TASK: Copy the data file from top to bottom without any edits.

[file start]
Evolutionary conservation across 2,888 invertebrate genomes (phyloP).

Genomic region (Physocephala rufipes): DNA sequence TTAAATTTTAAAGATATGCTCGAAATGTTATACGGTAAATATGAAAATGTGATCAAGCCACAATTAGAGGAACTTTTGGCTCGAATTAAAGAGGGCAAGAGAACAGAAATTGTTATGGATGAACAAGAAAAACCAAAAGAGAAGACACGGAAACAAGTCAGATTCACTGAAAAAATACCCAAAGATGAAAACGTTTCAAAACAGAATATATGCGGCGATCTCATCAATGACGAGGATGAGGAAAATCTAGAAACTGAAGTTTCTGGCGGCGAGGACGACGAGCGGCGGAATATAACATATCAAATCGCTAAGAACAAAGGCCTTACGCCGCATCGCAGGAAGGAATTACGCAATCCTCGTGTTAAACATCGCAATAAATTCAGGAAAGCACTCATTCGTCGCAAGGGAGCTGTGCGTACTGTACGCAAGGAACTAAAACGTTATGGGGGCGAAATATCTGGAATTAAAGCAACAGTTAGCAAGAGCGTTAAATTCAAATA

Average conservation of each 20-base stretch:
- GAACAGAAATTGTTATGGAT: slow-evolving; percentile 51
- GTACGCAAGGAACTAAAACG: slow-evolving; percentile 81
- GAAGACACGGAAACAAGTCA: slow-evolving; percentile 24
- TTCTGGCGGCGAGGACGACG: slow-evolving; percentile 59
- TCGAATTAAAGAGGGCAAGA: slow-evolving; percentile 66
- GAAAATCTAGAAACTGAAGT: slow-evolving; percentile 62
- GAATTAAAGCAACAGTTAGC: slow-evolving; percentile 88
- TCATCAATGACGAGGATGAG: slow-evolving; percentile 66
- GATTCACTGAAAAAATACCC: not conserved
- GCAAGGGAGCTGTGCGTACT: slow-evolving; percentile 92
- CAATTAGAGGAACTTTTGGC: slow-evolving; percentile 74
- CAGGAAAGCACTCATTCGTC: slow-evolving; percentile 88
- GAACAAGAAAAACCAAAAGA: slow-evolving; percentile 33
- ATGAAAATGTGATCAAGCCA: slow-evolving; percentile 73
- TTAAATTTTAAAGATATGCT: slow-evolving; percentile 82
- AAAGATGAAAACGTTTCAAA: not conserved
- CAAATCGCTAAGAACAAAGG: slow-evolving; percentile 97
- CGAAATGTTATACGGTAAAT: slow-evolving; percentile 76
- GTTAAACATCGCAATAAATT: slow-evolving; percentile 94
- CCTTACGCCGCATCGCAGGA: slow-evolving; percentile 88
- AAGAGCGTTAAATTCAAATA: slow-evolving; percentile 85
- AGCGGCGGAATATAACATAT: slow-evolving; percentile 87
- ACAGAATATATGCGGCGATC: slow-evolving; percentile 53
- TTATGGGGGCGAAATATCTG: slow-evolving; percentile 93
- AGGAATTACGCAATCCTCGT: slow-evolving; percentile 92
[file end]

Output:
Evolutionary conservation across 2,888 invertebrate genomes (phyloP).

Genomic region (Physocephala rufipes): DNA sequence TTAAATTTTAAAGATATGCTCGAAATGTTATACGGTAAATATGAAAATGTGATCAAGCCACAATTAGAGGAACTTTTGGCTCGAATTAAAGAGGGCAAGAGAACAGAAATTGTTATGGATGAACAAGAAAAACCAAAAGAGAAGACACGGAAACAAGTCAGATTCACTGAAAAAATACCCAAAGATGAAAACGTTTCAAAACAGAATATATGCGGCGATCTCATCAATGACGAGGATGAGGAAAATCTAGAAACTGAAGTTTCTGGCGGCGAGGACGACGAGCGGCGGAATATAACATATCAAATCGCTAAGAACAAAGGCCTTACGCCGCATCGCAGGAAGGAATTACGCAATCCTCGTGTTAAACATCGCAATAAATTCAGGAAAGCACTCATTCGTCGCAAGGGAGCTGTGCGTACTGTACGCAAGGAACTAAAACGTTATGGGGGCGAAATATCTGGAATTAAAGCAACAGTTAGCAAGAGCGTTAAATTCAAATA

Average conservation of each 20-base stretch:
- GAACAGAAATTGTTATGGAT: slow-evolving; percentile 51
- GTACGCAAGGAACTAAAACG: slow-evolving; percentile 81
- GAAGACACGGAAACAAGTCA: slow-evolving; percentile 24
- TTCTGGCGGCGAGGACGACG: slow-evolving; percentile 59
- TCGAATTAAAGAGGGCAAGA: slow-evolving; percentile 66
- GAAAATCTAGAAACTGAAGT: slow-evolving; percentile 62
- GAATTAAAGCAACAGTTAGC: slow-evolving; percentile 88
- TCATCAATGACGAGGATGAG: slow-evolving; percentile 66
- GATTCACTGAAAAAATACCC: not conserved
- GCAAGGGAGCTGTGCGTACT: slow-evolving; percentile 92
- CAATTAGAGGAACTTTTGGC: slow-evolving; percentile 74
- CAGGAAAGCACTCATTCGTC: slow-evolving; percentile 88
- GAACAAGAAAAACCAAAAGA: slow-evolving; percentile 33
- ATGAAAATGTGATCAAGCCA: slow-evolving; percentile 73
- TTAAATTTTAAAGATATGCT: slow-evolving; percentile 82
- AAAGATGAAAACGTTTCAAA: not conserved
- CAAATCGCTAAGAACAAAGG: slow-evolving; percentile 97
- CGAAATGTTATACGGTAAAT: slow-evolving; percentile 76
- GTTAAACATCGCAATAAATT: slow-evolving; percentile 94
- CCTTACGCCGCATCGCAGGA: slow-evolving; percentile 88
- AAGAGCGTTAAATTCAAATA: slow-evolving; percentile 85
- AGCGGCGGAATATAACATAT: slow-evolving; percentile 87
- ACAGAATATATGCGGCGATC: slow-evolving; percentile 53
- TTATGGGGGCGAAATATCTG: slow-evolving; percentile 93
- AGGAATTACGCAATCCTCGT: slow-evolving; percentile 92